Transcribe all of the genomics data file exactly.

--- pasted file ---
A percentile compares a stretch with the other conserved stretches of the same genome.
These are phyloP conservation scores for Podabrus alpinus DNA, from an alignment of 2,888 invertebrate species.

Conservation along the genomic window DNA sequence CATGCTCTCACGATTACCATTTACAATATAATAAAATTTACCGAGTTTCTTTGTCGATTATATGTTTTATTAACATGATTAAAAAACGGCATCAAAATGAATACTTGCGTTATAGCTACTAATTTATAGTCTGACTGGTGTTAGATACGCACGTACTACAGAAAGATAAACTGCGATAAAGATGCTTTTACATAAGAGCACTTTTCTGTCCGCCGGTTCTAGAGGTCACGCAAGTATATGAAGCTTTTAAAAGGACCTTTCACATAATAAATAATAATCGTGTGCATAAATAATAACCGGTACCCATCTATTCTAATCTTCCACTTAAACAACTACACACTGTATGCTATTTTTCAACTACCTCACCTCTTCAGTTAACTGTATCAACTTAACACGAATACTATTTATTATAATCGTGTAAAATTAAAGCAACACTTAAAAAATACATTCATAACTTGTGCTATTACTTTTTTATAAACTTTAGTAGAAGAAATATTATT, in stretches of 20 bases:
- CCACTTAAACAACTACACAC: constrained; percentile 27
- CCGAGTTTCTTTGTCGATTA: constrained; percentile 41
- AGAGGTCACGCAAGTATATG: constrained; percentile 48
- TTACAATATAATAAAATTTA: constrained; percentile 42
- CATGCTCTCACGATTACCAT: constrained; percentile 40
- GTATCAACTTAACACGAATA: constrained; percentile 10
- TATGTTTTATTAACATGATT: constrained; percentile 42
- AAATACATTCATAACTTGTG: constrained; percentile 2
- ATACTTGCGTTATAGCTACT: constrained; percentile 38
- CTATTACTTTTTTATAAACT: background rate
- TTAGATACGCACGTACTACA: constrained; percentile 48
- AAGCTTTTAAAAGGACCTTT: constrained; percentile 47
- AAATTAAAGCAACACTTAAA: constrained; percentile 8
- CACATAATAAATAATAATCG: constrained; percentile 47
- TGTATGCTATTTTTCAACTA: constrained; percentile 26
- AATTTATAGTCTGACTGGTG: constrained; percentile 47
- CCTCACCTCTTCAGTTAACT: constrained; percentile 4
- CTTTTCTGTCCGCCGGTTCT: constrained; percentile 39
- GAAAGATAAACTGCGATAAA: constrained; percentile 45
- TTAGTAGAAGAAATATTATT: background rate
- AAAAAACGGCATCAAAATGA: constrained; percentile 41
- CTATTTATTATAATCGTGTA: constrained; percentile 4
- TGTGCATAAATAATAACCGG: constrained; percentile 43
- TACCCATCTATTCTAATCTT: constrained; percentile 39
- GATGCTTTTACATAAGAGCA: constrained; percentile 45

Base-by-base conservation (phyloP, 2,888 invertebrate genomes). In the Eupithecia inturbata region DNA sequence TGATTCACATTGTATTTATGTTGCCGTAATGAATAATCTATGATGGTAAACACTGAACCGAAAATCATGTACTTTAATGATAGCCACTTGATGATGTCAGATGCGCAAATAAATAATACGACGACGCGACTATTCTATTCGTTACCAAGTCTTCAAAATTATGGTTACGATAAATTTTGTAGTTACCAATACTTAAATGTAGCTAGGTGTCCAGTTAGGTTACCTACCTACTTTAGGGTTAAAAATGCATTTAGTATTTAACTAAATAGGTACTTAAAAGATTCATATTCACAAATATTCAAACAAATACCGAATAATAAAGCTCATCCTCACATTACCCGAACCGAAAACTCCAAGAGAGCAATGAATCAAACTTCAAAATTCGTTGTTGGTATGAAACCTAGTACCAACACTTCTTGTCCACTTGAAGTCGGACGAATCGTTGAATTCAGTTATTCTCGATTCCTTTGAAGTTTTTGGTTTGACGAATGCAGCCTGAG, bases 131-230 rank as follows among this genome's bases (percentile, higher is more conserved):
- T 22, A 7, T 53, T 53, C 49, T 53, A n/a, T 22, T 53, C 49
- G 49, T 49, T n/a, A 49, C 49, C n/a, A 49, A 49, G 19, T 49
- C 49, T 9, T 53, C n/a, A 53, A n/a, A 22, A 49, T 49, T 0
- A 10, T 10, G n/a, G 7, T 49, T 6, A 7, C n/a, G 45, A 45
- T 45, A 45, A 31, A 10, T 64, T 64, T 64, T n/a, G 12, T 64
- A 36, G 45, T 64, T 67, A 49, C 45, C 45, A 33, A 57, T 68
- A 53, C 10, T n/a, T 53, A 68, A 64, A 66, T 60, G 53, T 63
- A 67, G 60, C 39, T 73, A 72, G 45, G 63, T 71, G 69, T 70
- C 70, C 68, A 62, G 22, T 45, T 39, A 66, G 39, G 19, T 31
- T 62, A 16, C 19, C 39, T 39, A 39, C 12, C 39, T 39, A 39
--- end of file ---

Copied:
A percentile compares a stretch with the other conserved stretches of the same genome.
These are phyloP conservation scores for Podabrus alpinus DNA, from an alignment of 2,888 invertebrate species.

Conservation along the genomic window DNA sequence CATGCTCTCACGATTACCATTTACAATATAATAAAATTTACCGAGTTTCTTTGTCGATTATATGTTTTATTAACATGATTAAAAAACGGCATCAAAATGAATACTTGCGTTATAGCTACTAATTTATAGTCTGACTGGTGTTAGATACGCACGTACTACAGAAAGATAAACTGCGATAAAGATGCTTTTACATAAGAGCACTTTTCTGTCCGCCGGTTCTAGAGGTCACGCAAGTATATGAAGCTTTTAAAAGGACCTTTCACATAATAAATAATAATCGTGTGCATAAATAATAACCGGTACCCATCTATTCTAATCTTCCACTTAAACAACTACACACTGTATGCTATTTTTCAACTACCTCACCTCTTCAGTTAACTGTATCAACTTAACACGAATACTATTTATTATAATCGTGTAAAATTAAAGCAACACTTAAAAAATACATTCATAACTTGTGCTATTACTTTTTTATAAACTTTAGTAGAAGAAATATTATT, in stretches of 20 bases:
- CCACTTAAACAACTACACAC: constrained; percentile 27
- CCGAGTTTCTTTGTCGATTA: constrained; percentile 41
- AGAGGTCACGCAAGTATATG: constrained; percentile 48
- TTACAATATAATAAAATTTA: constrained; percentile 42
- CATGCTCTCACGATTACCAT: constrained; percentile 40
- GTATCAACTTAACACGAATA: constrained; percentile 10
- TATGTTTTATTAACATGATT: constrained; percentile 42
- AAATACATTCATAACTTGTG: constrained; percentile 2
- ATACTTGCGTTATAGCTACT: constrained; percentile 38
- CTATTACTTTTTTATAAACT: background rate
- TTAGATACGCACGTACTACA: constrained; percentile 48
- AAGCTTTTAAAAGGACCTTT: constrained; percentile 47
- AAATTAAAGCAACACTTAAA: constrained; percentile 8
- CACATAATAAATAATAATCG: constrained; percentile 47
- TGTATGCTATTTTTCAACTA: constrained; percentile 26
- AATTTATAGTCTGACTGGTG: constrained; percentile 47
- CCTCACCTCTTCAGTTAACT: constrained; percentile 4
- CTTTTCTGTCCGCCGGTTCT: constrained; percentile 39
- GAAAGATAAACTGCGATAAA: constrained; percentile 45
- TTAGTAGAAGAAATATTATT: background rate
- AAAAAACGGCATCAAAATGA: constrained; percentile 41
- CTATTTATTATAATCGTGTA: constrained; percentile 4
- TGTGCATAAATAATAACCGG: constrained; percentile 43
- TACCCATCTATTCTAATCTT: constrained; percentile 39
- GATGCTTTTACATAAGAGCA: constrained; percentile 45

Base-by-base conservation (phyloP, 2,888 invertebrate genomes). In the Eupithecia inturbata region DNA sequence TGATTCACATTGTATTTATGTTGCCGTAATGAATAATCTATGATGGTAAACACTGAACCGAAAATCATGTACTTTAATGATAGCCACTTGATGATGTCAGATGCGCAAATAAATAATACGACGACGCGACTATTCTATTCGTTACCAAGTCTTCAAAATTATGGTTACGATAAATTTTGTAGTTACCAATACTTAAATGTAGCTAGGTGTCCAGTTAGGTTACCTACCTACTTTAGGGTTAAAAATGCATTTAGTATTTAACTAAATAGGTACTTAAAAGATTCATATTCACAAATATTCAAACAAATACCGAATAATAAAGCTCATCCTCACATTACCCGAACCGAAAACTCCAAGAGAGCAATGAATCAAACTTCAAAATTCGTTGTTGGTATGAAACCTAGTACCAACACTTCTTGTCCACTTGAAGTCGGACGAATCGTTGAATTCAGTTATTCTCGATTCCTTTGAAGTTTTTGGTTTGACGAATGCAGCCTGAG, bases 131-230 rank as follows among this genome's bases (percentile, higher is more conserved):
- T 22, A 7, T 53, T 53, C 49, T 53, A n/a, T 22, T 53, C 49
- G 49, T 49, T n/a, A 49, C 49, C n/a, A 49, A 49, G 19, T 49
- C 49, T 9, T 53, C n/a, A 53, A n/a, A 22, A 49, T 49, T 0
- A 10, T 10, G n/a, G 7, T 49, T 6, A 7, C n/a, G 45, A 45
- T 45, A 45, A 31, A 10, T 64, T 64, T 64, T n/a, G 12, T 64
- A 36, G 45, T 64, T 67, A 49, C 45, C 45, A 33, A 57, T 68
- A 53, C 10, T n/a, T 53, A 68, A 64, A 66, T 60, G 53, T 63
- A 67, G 60, C 39, T 73, A 72, G 45, G 63, T 71, G 69, T 70
- C 70, C 68, A 62, G 22, T 45, T 39, A 66, G 39, G 19, T 31
- T 62, A 16, C 19, C 39, T 39, A 39, C 12, C 39, T 39, A 39